Earlier in the year, we reported on Lacoste being accused of using forced Uighur labor in China to produce gloves. Now, according to Glossy, Lacoste has joined Adidas in pledging to removed all forced Uighur labor from their Chinese supply chain:
On June 27, Lacoste became the second brand, following Adidas, to “agree to cease all activity with suppliers and subcontractors” implicated in a recent report exposing forced Uighur labor. The campaign, which was started by EU Parliament member Raphaël Glucksmann, is directed at 83 companies named to be directly or indirectly benefiting from forced labor based on a March 2020 report by the Australian government-funded think tank, the Australia Strategic Policy Institute. An estimated 1 to 2 million Uighurs, a Turkic-speaking Muslim group based primarily in China’s Xinjiang province, have been subject to mass detention in Xinjiang. Recent reports have stated that Uighur women are being subjected to compulsory sterilizations, abortions and birth control, a practice which Uighur exile groups say falls under the UN definition of genocide.
Lacoste has used Youngor Textile Holdings as a supplier, and that company has been accused of using forced labor. Read more at Glossy.
British GQ has come out with a lengthy interview with Louise Trotter, Lacoste’s current creative director. In the introduction, they discuss her initial two collections:
Where Trotter’s first collection for Lacoste, AW19, set her pared-back, fashioned-up intention for the brand, it’s really her SS20 collection, mounted back in September and is in stores now, that proved her acute understanding of what the label, which has seemed unsure of its footing in recent years, should be in the 21st century.
From clever plays on Lacoste’s sporting heritage (think preppy knitted polo shirts with exaggerated collars and chunky cricket sweaters teamed with spearmint suiting) to modernised takes on classic Gallic pieces (slick wet-look trench coats and voluminous Bengal stripe shirts furnished with oversized crocodile motifs, for instance), there was plenty to snap up.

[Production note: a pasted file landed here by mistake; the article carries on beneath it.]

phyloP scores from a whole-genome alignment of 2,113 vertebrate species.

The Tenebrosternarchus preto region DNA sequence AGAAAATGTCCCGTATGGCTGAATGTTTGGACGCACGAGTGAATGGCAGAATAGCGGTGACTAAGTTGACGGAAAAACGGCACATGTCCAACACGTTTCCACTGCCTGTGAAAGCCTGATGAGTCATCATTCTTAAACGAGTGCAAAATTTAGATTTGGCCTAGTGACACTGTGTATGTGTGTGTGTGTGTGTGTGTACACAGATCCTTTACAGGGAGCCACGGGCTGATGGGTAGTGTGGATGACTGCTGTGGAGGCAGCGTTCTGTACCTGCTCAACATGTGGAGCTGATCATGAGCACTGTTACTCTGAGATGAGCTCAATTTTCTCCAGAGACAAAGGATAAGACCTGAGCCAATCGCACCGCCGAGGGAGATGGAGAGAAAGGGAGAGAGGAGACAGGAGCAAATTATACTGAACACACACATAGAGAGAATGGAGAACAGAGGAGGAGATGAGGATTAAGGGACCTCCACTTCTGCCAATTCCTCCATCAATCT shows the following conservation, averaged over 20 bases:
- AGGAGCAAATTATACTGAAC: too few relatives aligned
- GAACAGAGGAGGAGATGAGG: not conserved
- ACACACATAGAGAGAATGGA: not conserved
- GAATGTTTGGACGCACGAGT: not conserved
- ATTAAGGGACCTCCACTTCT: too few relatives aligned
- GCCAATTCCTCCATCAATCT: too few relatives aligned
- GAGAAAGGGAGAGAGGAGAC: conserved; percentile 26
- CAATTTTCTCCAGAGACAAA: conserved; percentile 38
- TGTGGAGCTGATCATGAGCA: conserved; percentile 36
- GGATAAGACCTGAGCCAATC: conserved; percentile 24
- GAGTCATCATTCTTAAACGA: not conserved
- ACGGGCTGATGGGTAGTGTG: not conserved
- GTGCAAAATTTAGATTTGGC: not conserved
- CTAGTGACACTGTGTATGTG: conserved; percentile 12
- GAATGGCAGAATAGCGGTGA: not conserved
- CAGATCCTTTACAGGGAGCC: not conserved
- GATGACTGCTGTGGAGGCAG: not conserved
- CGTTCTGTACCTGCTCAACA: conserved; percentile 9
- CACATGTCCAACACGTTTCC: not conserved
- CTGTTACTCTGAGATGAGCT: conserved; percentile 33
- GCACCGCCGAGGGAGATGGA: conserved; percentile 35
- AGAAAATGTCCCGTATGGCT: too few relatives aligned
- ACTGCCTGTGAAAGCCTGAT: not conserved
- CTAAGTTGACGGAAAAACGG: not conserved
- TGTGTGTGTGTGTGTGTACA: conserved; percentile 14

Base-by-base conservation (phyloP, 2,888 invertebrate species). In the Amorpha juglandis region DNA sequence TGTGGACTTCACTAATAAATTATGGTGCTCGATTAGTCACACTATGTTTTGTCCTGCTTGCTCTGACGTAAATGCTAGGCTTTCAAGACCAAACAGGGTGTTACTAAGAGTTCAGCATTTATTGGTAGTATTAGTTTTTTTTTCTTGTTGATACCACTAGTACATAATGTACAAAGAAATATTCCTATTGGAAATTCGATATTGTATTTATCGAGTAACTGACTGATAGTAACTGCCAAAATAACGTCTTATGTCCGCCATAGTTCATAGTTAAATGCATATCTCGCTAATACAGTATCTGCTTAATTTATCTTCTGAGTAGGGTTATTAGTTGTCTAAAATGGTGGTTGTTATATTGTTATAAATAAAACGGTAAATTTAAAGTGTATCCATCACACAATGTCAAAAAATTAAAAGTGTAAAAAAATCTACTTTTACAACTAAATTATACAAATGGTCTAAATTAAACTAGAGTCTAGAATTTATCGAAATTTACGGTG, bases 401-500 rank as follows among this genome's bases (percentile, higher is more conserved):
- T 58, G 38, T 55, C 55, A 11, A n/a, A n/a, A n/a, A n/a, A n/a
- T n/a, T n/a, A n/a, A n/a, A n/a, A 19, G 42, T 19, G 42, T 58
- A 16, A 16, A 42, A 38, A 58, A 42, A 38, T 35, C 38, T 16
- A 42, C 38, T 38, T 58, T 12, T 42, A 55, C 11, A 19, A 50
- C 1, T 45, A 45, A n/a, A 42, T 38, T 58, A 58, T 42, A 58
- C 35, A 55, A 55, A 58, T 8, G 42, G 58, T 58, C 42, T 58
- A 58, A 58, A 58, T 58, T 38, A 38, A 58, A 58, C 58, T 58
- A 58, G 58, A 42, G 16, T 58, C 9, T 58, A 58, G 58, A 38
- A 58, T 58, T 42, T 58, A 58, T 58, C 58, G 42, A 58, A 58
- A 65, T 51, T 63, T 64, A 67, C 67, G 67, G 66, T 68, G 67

The interview is very enlightening on Trotter’s take on the Lacoste brand and her plans for the fashion label. Read more at British GQ.
Meanwhile, Trotter’s predecessor, Felipe Oliveira Baptista, has just released new sneakers in collaboration with VANs for the Kenzo brand he now heads. See Nylon.com for more.
The Lacoste Carnaby Evo Sneaker is my new favorite shoe. First released in the 1980s, and recently re-released, it is comfortable as hell, but also works well as a complement to any outfit from jeans and a t-shirt to a suit.
As Lacoste put’s it, its “elegant leather uppers and a simple lace-up silhouette inspire the premium aesthetic of this archive shoe. A stylish leather collar and top tongue further enhance the heritage look. Meanwhile, mesh linings add sport-inspired detailing to the design. Durable rubber outsoles ensure comfort and feature tennis-influenced tread finishes. Green crocodile branding completes the look with signature flair.”
The shoe has the following features:
- Leather uppers
- Rubber outsole
- Textile lining
- Classic embroidered green crocodile branding at the quarter
- Mesh linings for comfort and breathability
Available in either black or navy from Lacoste.
Lacoste is running an semi-annual sale that has thirty to sixty percent savings on selected items with free shipping. Check it out below: